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Help (please) with paragraph for SOP

  • Thread starter bluechic92
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  • #1
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Main Question or Discussion Point

Hey everyone,
I have written my entire statement and I happy with most of it.

The paragraph below, however, is troubling me. I am applying for CME, but I do not yet have a strong background. I discussed my research experience already, but it was in a different field. I am reading as much as I can about this field, but still I don't know enough to elaborate too much.

Is it alright so far? Thanks for any help or advice.

My fascination with quantum field theory led me to become more curious about its application to condensed matter, which then motivated me look into the variety of research in this field. I hope to strengthen my experimental skills as well as develop a better understanding of solid state physics and its applications. I am attracted by the many options and resources available to further my studies in physics at University X, and I believe the program here will provide me with a strong groundwork for this field. I would like to get experience with semiconductor physics and Professor B's work in this area matches strongly with my interest. Exploring problems in spintronics by Professor H and by Professor Y s also of particular interest to me.
 

Answers and Replies

  • #2
Stephen Tashi
Science Advisor
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This is just wordsmithing advice. I don't know anything about condensed matter physics.

My fascination with quantum field theory led me to become more curious about its application to condensed matter, which then motivated me look into the variety of research in this field.
If the paragraph is supposed explain your intellectual history, then that's OK. If not, the above sentence is irrelevant.

I hope to strengthen my experimental skills as well as develop a better understanding of solid state physics and its applications.
Saying "hope to " is humble. Saying "want to" is more confident. Saying "plan to" is even more confident. I don't how you want to portray yourself.

I am attracted by the many options and resources available to further my studies in physics at University X
It goes without saying that you are attracted since you are applying. You could say something like "University X provides a strong program in .... "

, and I believe the program here will provide me with a strong groundwork for this field.
You should omit "I believe" from that sentence unless you want to raise the possiblity that the strength of the program is not a definite fact.

I would like to get experience with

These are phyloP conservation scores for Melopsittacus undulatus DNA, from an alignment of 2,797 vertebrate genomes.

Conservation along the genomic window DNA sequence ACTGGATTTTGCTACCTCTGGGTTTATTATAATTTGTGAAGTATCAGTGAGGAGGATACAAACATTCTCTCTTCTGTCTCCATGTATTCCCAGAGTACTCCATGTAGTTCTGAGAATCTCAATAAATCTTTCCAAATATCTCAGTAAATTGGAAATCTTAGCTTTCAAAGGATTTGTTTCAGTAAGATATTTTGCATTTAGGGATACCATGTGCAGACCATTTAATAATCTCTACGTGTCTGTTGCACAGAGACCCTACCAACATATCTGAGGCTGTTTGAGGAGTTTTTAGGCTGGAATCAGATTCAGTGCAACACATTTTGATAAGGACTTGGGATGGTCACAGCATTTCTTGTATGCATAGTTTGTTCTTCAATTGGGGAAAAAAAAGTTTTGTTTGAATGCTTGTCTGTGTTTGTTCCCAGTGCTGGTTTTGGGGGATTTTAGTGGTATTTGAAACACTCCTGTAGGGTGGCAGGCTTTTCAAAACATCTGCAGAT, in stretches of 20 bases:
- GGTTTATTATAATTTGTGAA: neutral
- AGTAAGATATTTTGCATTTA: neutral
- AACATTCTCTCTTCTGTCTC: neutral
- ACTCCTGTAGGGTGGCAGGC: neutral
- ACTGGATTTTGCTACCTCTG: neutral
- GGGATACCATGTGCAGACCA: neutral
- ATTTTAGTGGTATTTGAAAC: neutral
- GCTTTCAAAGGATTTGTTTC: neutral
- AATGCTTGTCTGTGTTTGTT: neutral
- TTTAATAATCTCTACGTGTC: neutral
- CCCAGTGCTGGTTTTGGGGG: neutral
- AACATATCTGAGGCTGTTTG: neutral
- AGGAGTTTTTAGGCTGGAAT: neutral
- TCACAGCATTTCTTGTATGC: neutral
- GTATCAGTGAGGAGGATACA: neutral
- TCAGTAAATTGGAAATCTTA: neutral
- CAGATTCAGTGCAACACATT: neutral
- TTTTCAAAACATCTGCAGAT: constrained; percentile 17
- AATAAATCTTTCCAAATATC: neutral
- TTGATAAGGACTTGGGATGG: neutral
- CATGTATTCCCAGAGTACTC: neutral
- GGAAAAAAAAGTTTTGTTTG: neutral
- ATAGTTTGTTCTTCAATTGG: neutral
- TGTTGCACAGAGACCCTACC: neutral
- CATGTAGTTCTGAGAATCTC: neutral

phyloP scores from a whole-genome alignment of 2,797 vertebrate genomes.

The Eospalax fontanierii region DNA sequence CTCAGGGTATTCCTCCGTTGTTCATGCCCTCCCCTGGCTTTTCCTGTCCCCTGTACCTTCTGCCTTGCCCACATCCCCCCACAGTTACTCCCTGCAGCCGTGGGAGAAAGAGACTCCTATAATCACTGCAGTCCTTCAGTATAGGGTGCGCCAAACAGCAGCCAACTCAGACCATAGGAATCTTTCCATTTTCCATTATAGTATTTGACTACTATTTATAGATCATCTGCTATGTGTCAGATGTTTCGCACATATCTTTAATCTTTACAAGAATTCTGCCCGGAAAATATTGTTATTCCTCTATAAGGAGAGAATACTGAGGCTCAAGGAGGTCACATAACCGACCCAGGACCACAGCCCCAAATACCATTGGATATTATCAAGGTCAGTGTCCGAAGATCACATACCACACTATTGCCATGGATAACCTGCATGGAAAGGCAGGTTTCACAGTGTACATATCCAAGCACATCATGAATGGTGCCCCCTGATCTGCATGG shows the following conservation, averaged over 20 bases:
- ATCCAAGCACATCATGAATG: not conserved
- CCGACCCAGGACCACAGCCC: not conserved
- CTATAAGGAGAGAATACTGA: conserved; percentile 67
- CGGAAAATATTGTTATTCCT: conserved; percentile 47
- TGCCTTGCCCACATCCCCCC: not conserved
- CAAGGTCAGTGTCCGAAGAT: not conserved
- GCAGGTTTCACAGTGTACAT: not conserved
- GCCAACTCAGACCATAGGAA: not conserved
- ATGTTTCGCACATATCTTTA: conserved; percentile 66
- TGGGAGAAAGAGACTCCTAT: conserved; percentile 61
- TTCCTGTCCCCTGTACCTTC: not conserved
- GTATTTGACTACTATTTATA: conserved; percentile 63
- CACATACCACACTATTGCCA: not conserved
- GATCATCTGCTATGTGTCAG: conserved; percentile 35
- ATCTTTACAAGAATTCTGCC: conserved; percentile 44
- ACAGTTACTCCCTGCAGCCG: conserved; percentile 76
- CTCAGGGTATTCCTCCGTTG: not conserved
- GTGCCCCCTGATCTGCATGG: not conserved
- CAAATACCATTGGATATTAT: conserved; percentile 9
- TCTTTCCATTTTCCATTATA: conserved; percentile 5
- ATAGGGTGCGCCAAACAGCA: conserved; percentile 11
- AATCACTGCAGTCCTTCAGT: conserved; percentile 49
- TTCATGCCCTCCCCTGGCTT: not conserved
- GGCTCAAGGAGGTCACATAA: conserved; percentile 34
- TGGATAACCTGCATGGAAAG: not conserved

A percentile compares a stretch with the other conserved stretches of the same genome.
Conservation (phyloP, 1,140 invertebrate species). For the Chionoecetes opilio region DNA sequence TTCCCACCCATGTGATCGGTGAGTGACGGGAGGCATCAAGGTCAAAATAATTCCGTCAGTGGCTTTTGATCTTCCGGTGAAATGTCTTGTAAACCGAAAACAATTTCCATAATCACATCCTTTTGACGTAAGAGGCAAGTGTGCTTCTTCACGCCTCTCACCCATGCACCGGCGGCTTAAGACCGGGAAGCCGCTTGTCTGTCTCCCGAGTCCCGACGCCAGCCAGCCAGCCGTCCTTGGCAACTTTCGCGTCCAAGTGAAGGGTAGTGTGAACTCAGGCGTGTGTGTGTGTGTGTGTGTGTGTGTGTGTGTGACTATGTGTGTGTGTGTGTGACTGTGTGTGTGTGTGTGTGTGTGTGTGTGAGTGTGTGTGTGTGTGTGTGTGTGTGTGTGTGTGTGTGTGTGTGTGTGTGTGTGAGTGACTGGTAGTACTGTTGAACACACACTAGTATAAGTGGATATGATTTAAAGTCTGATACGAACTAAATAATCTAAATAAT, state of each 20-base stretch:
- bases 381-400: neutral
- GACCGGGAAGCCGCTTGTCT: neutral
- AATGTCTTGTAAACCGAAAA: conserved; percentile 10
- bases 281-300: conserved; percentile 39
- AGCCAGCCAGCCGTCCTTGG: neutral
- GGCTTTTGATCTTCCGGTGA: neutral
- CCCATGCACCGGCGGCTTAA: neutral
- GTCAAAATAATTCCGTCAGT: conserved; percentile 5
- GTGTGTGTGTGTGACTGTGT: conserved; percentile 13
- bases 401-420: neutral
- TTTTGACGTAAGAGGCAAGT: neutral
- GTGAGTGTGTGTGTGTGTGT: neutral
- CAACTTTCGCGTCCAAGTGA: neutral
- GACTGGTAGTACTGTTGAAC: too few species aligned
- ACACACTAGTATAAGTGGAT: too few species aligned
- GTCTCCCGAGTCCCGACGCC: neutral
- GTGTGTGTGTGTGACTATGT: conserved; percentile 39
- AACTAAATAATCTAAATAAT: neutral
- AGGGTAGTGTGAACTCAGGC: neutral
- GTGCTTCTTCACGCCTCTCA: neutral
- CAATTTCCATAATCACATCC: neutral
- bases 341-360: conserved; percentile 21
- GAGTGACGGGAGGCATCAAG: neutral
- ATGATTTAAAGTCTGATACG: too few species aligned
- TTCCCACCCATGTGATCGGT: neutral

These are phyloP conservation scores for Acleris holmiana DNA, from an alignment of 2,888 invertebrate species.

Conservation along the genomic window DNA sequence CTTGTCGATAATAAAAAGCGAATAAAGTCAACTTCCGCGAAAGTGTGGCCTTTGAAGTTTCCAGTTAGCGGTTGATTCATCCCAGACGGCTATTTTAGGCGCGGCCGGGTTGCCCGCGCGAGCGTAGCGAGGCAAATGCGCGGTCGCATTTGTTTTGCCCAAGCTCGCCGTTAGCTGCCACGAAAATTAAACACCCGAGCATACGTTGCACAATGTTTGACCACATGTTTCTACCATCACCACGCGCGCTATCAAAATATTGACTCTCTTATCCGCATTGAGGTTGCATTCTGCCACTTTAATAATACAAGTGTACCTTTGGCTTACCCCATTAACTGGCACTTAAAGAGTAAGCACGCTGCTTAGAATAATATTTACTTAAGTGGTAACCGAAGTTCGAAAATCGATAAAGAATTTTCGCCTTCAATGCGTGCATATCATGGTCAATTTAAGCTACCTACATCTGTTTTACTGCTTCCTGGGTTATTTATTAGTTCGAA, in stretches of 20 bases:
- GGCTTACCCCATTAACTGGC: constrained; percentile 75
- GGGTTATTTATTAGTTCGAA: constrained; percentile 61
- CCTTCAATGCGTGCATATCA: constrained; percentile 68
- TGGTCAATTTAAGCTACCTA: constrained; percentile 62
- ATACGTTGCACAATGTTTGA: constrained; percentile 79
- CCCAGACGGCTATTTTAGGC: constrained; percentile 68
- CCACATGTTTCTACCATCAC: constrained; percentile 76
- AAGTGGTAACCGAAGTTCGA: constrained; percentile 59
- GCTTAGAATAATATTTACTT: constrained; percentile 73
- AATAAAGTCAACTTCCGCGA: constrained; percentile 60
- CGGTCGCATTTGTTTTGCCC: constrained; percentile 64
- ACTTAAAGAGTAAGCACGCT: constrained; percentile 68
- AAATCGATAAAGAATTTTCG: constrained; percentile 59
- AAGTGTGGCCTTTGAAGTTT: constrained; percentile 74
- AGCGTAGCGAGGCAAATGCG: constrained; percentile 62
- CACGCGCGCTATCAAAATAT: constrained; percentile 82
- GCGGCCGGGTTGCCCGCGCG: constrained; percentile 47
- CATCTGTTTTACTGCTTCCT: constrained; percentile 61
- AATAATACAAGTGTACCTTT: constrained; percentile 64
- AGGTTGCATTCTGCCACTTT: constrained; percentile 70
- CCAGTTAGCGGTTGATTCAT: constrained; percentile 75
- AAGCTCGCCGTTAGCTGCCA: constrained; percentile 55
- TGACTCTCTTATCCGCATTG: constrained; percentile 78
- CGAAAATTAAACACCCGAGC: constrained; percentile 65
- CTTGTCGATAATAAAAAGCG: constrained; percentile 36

"Want" is more concise that "would like to get". It might be better to say "learn more about" or "explore" than "get experience with" unless you don't have any experience.

semiconductor physics and Professor B's work in this area matches strongly with my interest. Exploring problems in spintronics by Professor H and by Professor Y s also of particular interest to me.
Saying "I am interested in Professor B's work and the investigations of Professor H and professor Y in spintronics" is a more active way to state your interest.
 
  • #3
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Thank you so much for the feedback! I'll work on editing that paragraph. Most of my statement is devoted to talking about my research experience and skills I have gained from it. I don't know too much about condensed matter experiment, so I am having a hard time discussing too much about why I want to do it. Essentially, I just think the research is interesting and aligns with my career goals.


If the paragraph is supposed explain your intellectual history, then that's OK. If not, the above sentence is irrelevant.
That sentence is a transition from the paragraph before this one.

I should have mentioned that my research experience was in high energy theory and I have zero experience with experiment. You are right that I should sound more confident! Thanks.
 
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  • #4
Stephen Tashi
Science Advisor
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Some general wordsmithing advice: Simplify your rough draft of sentences.

Your natural tendency is to use unnecessary clauses. I can spot this, because I have the same tendency. For example, instead of saying "John wore suspenders", I tend to write things like "I noticed that it was evident that John wore suspenders."

Use fewer adverbs and adjectives. Your above post counts as a rough draft, so we can take the example:

"I don't know too much about condensed matter experiment, so I am having a hard time discussing too much about why I want to do it. ".

You could omit some words from that sentence. For example:

"I don't know much about experimentatation with condensed matter, so I am having a hard time discussing why I want to do it."
 
  • #5
175
15
Some general wordsmithing advice: Simplify your rough draft of sentences.

Your natural tendency is to use unnecessary clauses. I can spot this, because I have the same tendency. For example, instead of saying "John wore suspenders", I tend to write things like "I noticed that it was evident that John wore suspenders."

Use fewer adverbs and adjectives. Your above post counts as a rough draft, so we can take the example:

"I don't know too much about condensed matter experiment, so I am having a hard time discussing too much about why I want to do it. ".

You could omit some words from that sentence. For example:

"I don't know much about experimentatation with condensed matter, so I am having a hard time discussing why I want to do it."
Thank you so much! I cannot believe I do this... I certainly do not talk that way. I guess I'm going to have a long night with SOP since the one for this school is due in two days :/